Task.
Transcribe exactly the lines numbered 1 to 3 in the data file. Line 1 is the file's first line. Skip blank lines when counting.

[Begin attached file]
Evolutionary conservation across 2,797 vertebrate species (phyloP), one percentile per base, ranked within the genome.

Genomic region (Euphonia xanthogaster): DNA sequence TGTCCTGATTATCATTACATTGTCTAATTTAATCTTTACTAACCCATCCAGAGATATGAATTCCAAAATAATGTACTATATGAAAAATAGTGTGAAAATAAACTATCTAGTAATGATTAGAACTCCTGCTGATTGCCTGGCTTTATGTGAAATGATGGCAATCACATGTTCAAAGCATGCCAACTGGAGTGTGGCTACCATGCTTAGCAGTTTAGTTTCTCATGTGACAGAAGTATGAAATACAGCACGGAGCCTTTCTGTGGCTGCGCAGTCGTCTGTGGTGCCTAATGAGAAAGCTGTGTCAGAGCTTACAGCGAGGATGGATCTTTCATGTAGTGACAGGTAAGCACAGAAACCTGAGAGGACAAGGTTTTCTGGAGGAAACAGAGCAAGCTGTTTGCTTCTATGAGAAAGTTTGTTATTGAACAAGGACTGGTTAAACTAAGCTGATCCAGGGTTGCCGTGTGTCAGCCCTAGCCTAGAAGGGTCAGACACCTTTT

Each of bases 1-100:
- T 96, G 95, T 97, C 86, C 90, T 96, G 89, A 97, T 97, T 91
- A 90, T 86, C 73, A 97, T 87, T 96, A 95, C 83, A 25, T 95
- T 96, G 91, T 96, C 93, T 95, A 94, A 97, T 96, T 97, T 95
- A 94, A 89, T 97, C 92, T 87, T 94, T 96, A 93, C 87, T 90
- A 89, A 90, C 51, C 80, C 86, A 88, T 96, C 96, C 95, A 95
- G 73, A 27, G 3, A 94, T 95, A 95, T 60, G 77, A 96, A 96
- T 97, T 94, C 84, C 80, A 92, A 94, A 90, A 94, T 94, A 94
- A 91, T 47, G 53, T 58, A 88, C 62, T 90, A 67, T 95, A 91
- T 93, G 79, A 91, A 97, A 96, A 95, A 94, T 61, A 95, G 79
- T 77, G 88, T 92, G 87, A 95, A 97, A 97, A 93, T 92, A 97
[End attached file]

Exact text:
Evolutionary conservation across 2,797 vertebrate species (phyloP), one percentile per base, ranked within the genome.

Genomic region (Euphonia xanthogaster): DNA sequence TGTCCTGATTATCATTACATTGTCTAATTTAATCTTTACTAACCCATCCAGAGATATGAATTCCAAAATAATGTACTATATGAAAAATAGTGTGAAAATAAACTATCTAGTAATGATTAGAACTCCTGCTGATTGCCTGGCTTTATGTGAAATGATGGCAATCACATGTTCAAAGCATGCCAACTGGAGTGTGGCTACCATGCTTAGCAGTTTAGTTTCTCATGTGACAGAAGTATGAAATACAGCACGGAGCCTTTCTGTGGCTGCGCAGTCGTCTGTGGTGCCTAATGAGAAAGCTGTGTCAGAGCTTACAGCGAGGATGGATCTTTCATGTAGTGACAGGTAAGCACAGAAACCTGAGAGGACAAGGTTTTCTGGAGGAAACAGAGCAAGCTGTTTGCTTCTATGAGAAAGTTTGTTATTGAACAAGGACTGGTTAAACTAAGCTGATCCAGGGTTGCCGTGTGTCAGCCCTAGCCTAGAAGGGTCAGACACCTTTT

Each of bases 1-100: